After evaluating options for its array business for several months and after encountering no serious buyers, Nanogen said last week that it has decided to close the division, which includes its NanoChip 400 platform for clinical use as well as support for its predecessor system, the research-use-only Molecular Biology Workstation.
As part of shuttering the business — a central part of Nanogen’s offering since it was founded a decade ago — the company last week gave notice to 20 percent of its employees. The cuts are expected to save Nanogen $15 million a year and enable it to eventually achieve profitability as it focuses on establishing itself as a standalone diagnostics firm.
In a statement, Nanogen President David Ludvigson defended the company’s decision to drop arrays as the “best way to meet our commitment to improving financial performance for our shareholders.” Ludvigson also reasserted Nanogen’s focus on its real-time PCR and point-of-care testing businesses.
Nanogen originally announced in September that financial constraints had forced it to strategically reevaluate its array business, and that it was considering divesting the arrays through a partnership with another firm or selling it outright (see BAN 9/25/2007). However, the company has had no serious offers to buy the NanoChip platform, a situation that has left some users spooked.
While the firm’s installed base never rivaled larger array firms like Agilent or Affymetrix, loyal Nanogen customers are now facing the prospect that the system may not just change ownership but could disappear from the market altogether.
Robert Saltmarsh, Nanogen’s chief financial officer, told BioArray News that the company has immediately halted shipping its NC400 system, though it will continue manufacturing array cartridges over the next year. The company has also pledged to support customers through 2008.
Additional details on Nanogen’s phase-out plans are available on its website.
“We will make cartridges for the next year and we will continue to support it, but after that you’re on your own unless somebody buys it,” Saltmarsh said this week. Nanogen has maintained some manufacturing and support personnel, but “most of the people not needed to do those functions … have been given notice that their employment is not needed,” he said.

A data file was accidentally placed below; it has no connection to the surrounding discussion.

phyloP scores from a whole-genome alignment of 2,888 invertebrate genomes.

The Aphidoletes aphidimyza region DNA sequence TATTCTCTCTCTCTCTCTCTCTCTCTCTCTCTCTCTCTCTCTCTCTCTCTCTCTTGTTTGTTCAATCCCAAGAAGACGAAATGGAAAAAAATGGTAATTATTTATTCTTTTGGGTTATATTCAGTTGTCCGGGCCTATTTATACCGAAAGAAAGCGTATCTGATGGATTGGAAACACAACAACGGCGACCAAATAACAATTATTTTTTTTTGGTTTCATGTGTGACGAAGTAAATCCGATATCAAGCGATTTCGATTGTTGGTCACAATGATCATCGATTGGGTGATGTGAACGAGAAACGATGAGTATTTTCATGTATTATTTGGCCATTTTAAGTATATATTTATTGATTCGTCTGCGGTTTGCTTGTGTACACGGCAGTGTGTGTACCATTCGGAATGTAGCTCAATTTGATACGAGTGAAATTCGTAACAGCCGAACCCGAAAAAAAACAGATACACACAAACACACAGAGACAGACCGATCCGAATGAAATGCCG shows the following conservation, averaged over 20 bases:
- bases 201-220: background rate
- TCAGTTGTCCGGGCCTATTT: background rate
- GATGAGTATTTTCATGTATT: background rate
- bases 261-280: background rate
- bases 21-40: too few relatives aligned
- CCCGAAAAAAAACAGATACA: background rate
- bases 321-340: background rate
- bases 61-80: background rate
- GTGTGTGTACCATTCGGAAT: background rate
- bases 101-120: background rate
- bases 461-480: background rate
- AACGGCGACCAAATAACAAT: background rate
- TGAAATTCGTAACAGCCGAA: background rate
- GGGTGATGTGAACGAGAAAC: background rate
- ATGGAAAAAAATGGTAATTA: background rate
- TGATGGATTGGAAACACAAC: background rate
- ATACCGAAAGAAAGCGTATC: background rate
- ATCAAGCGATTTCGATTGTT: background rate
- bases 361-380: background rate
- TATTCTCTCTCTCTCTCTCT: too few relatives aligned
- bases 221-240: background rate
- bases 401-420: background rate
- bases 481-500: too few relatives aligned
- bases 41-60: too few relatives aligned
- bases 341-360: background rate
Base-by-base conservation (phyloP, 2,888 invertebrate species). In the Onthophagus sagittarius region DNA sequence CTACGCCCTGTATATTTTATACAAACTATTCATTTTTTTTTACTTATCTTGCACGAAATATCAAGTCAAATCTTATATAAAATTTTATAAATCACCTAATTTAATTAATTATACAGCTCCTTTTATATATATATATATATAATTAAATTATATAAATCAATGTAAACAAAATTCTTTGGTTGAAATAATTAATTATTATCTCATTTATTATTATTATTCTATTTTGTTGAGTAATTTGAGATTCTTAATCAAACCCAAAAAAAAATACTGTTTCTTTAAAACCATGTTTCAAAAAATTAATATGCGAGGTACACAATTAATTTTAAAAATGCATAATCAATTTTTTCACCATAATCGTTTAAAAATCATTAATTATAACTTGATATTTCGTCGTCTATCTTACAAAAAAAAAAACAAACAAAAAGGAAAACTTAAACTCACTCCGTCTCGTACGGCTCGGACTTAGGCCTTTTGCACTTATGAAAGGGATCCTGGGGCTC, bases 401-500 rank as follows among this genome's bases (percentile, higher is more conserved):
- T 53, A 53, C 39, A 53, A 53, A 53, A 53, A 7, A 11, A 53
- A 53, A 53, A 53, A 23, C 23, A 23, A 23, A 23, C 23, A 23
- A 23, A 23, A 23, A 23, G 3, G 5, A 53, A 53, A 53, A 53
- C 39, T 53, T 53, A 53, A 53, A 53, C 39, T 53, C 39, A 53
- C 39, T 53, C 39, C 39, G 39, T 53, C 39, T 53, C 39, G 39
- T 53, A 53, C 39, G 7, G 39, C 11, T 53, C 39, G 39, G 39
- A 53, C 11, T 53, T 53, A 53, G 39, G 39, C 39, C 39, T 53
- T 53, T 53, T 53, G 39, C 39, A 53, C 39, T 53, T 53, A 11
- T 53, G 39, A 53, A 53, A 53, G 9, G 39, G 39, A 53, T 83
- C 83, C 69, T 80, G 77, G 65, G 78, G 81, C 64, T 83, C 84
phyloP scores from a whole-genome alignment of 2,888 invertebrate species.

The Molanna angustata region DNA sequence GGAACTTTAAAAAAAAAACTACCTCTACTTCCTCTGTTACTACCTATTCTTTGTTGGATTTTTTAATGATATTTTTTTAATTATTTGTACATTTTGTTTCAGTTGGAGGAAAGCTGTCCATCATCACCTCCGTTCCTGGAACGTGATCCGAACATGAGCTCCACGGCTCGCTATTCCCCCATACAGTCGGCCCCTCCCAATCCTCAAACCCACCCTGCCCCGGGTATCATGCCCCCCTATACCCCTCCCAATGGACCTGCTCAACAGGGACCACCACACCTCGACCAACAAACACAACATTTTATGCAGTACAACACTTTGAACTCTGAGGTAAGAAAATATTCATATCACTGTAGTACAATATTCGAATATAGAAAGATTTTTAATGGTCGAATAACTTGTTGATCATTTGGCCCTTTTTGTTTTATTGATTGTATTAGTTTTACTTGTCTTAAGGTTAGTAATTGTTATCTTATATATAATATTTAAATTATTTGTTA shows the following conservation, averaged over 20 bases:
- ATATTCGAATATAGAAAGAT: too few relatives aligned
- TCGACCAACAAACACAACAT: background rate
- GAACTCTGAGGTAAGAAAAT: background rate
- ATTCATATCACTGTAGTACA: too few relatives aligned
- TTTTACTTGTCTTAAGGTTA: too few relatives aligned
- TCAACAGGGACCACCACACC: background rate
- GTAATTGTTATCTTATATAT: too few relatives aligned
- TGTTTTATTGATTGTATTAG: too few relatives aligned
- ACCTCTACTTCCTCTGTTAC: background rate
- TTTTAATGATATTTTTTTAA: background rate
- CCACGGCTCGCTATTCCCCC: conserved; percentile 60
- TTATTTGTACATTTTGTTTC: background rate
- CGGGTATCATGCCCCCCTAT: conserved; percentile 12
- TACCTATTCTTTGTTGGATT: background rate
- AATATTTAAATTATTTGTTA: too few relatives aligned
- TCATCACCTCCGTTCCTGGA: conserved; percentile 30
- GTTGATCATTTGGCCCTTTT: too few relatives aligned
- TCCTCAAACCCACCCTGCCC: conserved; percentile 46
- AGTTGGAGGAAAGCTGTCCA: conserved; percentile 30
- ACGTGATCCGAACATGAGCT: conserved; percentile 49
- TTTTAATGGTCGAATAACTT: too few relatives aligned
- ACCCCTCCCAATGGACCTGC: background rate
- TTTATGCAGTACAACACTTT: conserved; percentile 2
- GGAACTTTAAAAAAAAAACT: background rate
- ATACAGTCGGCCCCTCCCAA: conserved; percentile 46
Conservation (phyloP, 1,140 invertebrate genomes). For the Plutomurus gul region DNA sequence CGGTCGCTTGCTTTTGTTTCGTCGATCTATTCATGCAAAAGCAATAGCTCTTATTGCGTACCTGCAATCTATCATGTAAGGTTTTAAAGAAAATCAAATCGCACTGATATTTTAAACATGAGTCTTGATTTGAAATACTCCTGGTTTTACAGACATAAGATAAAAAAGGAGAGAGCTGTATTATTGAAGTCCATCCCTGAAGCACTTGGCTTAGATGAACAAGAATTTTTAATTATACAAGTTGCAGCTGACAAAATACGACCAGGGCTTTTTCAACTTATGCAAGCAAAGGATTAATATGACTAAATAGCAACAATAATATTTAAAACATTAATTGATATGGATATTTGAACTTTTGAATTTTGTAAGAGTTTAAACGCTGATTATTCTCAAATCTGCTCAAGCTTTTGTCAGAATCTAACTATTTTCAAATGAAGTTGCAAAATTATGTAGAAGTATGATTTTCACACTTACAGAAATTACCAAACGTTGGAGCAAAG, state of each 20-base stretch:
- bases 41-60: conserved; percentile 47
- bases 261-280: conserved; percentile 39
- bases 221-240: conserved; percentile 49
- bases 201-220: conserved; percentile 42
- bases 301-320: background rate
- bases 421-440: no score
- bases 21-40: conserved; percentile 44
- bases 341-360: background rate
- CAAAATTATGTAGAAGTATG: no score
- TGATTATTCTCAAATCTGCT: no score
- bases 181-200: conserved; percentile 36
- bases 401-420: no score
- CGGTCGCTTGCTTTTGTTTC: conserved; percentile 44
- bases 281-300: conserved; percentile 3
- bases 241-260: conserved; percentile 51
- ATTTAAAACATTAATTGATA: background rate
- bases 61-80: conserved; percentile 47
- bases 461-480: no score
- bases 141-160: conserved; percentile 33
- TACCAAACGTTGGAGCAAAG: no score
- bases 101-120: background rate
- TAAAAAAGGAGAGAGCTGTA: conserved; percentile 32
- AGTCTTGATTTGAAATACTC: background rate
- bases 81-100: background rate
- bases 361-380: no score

Some customers are uncertain about their options. Maria Tzetis, a lecturer in genetics at Athens University in Greece, told BioArray News that she had been informed of Nanogen’s plans to strategically evaluate the business by the firm’s distributor in that country. She added that she is concerned about the future of the platform given the effort her lab has put into developing a series of assays for the Nanogen platform.
“We will make cartridges for the next year and we will continue to support it, but after that you’re on your own unless somebody buys it.”
“I have no idea if we can put pressure in any way so that at least Nanogen continues to manufacture the consumables, such as cartridges,” she wrote in an e-mail to BioArray News this week. “We are a university lab so I don’t know if we can claim anything from the company.” Tzetis added that she had not been informed of Nanogen’s recent decision to close the business by the distributor.
Tzetis said her lab has developed eight assays using the Molecular Biology Workstation and developed lab protocols that, if no buyer is found, could go to waste.
“We are very concerned about the future of Nanogen [arrays],” Tzetis said. She added that her lab has “based a lot of research protocols on Nanogen and some students are depending on the Nanogen platform to continue their PhDs and get publishable reports.”
An ideal solution for Nanogen and its customers would be if a company were to step in and buy the array assets before the business is completely shuttered next year. Such was the story of GE Healthcare’s Codelink bioarrays business, which was scheduled to be closed in April, the same month it was acquired by Applied Microarrays (see BAN 5/8/2007). In 2005, Ocimum Biosolutions picked up MWG Biotech’s ailing microarray line in a similar last-minute deal (see BAN 3/2/2005).
So far, though, Nanogen has not received any suitable bids, Saltmarsh said, noting that the offers the company has received “have been foolish. It’s been thanks, but no thanks.”
While there is still a possibility that someone might buy the IP or will continue making cartridges, “at this stage there is nothing to announce on that,” Saltmarsh said.
In terms of the platform, he said that the technology is “definitely the wave of the future” and that the firm had received “great technical reviews,” but that it “couldn’t keep spending $15 million per year” on arrays. Nanogen did not break out array sales in its latest filings with the US Securities and Exchange Commission.
As far as customers that may be left out in the cold should Nanogen not find a suitable buyer, Saltmarsh said that “it’s very simple. They should have bought more of them or convinced their buddies to buy more of them. They can also help to convince someone to buy the platform as well.”